How to Set Up a Campsite and Prioritize Safety

Check the Weather

Check the weather before you start the process of how to set up your campsite. If you are camping with inclement weather in the forecast, be aware of the campground’s emergency shelter plan with how you set up a campsite.

When checking the forecast, note the wind direction, which is extremely important with setting up a campsite. Pay attention to the temperature to know whether to place your tent in the sun or shade if you’ve selected a partial shade space.

If you’re not from the area, follow the weather a few days before your arrival so that you know how much rain the area has had. This will help you prepare for muddy campsites or drought-like conditions, so you dress accordingly.

Avoid Widow Makers and Dead Trees

A widow maker is a dead branch that has the potential to fall either on you, your tent, or your RV. Avoid walking or camping under these, and stay away at least 1 ½ times the height of the tree from any dead tree you spot in the campground.

how to set up a campsite

Remove Rocks

Rocks can be a problem at any campsite for a variety of reasons. They move through erosion all over the world through water, wind, and gravity. Children also like to play with them and bring them everywhere they go.

Eliminating any sign of pesky rocks is important if you’re tent camping, but it can also be important for RVers. You don’t want to pop a dent in your RV when you’re pulling in or stepping out of your RV to be met by a pile of rocks (Ouch!).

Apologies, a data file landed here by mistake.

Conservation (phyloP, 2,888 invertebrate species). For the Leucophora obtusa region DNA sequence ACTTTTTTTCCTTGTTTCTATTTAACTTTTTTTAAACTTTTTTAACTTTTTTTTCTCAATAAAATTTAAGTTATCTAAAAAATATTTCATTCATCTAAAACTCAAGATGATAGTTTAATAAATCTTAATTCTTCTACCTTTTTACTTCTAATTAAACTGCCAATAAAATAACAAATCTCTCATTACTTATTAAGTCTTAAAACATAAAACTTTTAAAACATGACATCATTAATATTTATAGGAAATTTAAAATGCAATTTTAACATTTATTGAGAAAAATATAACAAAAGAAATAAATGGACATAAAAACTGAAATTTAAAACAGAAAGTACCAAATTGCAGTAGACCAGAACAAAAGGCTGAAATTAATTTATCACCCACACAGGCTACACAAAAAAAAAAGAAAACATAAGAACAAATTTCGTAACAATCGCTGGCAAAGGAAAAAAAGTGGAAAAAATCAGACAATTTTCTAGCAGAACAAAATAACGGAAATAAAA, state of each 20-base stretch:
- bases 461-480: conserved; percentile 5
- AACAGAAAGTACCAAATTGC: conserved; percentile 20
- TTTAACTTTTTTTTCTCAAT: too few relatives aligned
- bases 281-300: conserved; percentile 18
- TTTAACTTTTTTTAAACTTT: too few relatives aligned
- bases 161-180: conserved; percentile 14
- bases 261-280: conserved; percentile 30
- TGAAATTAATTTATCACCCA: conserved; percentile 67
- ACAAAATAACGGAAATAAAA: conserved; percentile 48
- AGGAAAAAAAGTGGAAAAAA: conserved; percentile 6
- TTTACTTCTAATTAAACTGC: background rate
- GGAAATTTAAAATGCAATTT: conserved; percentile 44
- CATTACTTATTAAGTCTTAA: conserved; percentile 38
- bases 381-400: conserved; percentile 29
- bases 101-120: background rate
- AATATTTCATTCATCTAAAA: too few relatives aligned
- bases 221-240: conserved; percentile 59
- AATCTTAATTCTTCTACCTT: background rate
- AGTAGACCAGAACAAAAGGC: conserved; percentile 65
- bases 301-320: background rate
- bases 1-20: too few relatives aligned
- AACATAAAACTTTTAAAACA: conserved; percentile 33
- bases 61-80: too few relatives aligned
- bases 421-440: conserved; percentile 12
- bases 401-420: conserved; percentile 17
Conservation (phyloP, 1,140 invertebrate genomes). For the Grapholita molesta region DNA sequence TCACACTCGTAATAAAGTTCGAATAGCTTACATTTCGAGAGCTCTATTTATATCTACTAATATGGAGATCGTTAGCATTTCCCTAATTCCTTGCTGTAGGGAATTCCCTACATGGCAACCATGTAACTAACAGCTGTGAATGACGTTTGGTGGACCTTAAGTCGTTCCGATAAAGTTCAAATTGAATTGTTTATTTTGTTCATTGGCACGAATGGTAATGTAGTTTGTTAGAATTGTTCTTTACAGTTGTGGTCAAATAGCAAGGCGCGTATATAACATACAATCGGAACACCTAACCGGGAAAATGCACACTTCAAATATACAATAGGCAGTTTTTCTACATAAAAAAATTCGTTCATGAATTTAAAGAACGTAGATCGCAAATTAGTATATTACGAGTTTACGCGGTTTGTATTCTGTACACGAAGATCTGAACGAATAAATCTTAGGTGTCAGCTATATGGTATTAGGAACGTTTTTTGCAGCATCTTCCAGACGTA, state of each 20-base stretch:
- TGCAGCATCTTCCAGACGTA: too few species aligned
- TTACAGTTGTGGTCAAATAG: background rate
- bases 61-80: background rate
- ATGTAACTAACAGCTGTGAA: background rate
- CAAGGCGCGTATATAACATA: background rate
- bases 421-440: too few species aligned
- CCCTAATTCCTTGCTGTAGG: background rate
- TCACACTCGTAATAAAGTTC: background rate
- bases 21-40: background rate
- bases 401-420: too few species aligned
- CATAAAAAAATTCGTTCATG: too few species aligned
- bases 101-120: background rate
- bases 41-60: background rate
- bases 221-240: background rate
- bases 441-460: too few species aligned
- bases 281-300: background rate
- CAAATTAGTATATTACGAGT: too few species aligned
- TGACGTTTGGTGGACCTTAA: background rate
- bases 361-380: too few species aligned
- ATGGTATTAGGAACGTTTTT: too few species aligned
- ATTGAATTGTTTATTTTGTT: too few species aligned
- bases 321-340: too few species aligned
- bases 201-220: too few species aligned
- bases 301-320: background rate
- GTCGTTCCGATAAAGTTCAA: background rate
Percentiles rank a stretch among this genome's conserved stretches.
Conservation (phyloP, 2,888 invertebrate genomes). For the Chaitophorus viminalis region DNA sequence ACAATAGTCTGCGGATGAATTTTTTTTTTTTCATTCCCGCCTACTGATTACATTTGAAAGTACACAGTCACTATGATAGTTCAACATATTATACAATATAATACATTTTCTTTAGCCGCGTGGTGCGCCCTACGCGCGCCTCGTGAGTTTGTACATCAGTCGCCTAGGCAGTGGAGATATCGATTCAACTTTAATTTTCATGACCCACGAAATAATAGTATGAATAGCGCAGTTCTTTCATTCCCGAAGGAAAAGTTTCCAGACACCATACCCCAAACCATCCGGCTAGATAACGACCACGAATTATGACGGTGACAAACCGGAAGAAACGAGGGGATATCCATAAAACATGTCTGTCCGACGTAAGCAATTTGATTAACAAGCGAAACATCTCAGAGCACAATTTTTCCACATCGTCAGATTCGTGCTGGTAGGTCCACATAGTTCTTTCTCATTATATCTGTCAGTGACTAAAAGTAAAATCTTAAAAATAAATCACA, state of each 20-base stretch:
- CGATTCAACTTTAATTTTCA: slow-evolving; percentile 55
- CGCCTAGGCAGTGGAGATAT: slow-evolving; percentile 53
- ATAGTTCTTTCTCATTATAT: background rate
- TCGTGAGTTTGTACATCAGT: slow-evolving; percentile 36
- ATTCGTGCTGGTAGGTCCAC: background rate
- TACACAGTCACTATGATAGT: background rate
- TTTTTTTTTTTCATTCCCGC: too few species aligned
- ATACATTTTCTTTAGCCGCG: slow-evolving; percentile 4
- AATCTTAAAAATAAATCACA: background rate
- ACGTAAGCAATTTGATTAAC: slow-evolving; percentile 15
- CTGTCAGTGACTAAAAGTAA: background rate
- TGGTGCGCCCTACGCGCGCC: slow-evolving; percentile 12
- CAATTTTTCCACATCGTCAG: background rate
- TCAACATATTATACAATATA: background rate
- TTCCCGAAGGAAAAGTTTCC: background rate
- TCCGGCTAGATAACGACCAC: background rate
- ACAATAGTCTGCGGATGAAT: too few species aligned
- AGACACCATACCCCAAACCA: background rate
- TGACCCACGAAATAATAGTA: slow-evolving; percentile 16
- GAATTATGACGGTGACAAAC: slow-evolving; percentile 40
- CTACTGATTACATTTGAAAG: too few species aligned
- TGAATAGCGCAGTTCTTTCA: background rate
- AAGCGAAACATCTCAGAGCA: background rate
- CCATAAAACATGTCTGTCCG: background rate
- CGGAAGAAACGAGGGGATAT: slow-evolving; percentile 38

You also don’t want to start the tent staking process only to be met by a hard rock in the ground. Or worse, to get your tent set up to discover you’re on a bed of rocks.

Scout the entire site for rocks before you begin the setup process to eliminate the possibility of rocks ruining your camping trip.

Position Your Tent or RV in a Way that Makes Sense

No two campsites are identical, so common sense will aid you in how to set up a campsite. However, take into these considerations when setting up a campsite.

Ten Feet Rule

When setting up a campsite, your campfire should be ten feet from your tent or RV.

Doors and Wind

You don’t want your RV or tent door to get caught in the wind, so your doors need to face away from the wind.

Ideally, your door will face away from other campers. If you’re placing two tents on a campsite, you probably will want to have the doors facing each other, especially if one tent is a kids’ tent.

Use Water to Stake

Don’t give up on staking your tent if the ground is hard on a hot summer day. If the ground is too hard to stake and you’ve confirmed a rock isn’t the cause, wetting the ground down with water should do the trick.

Place Your Seating Near Your Firepit

When setting up a campsite, your chairs should be three feet from a wood-burning fire pit. This provides enough distance to prevent them from catching fire and allows you to be close enough to enjoy the toasty fire warmth while cooking over an open fire.

Camp Kitchen Safety

Food in tents can lure in animals, which can be especially dangerous if you’re in bear country. If you’re in raccoon alley, don’t be surprised if you find your food up a tree if you leave it in an easily-opened cooler.

Strategically store food in animal-proof containers at least 200 feet from your tent when setting up a campsite kitchen. Hanging your food from trees might prevent bears from getting to it, but they will not stop raccoons.

Wrapping Up How to Set Up a Campsite

how to set up a campsite

You’re prepared for how to set up a campsite like a pro! If you’re looking for more camping tips and tricks, check out the Camping section!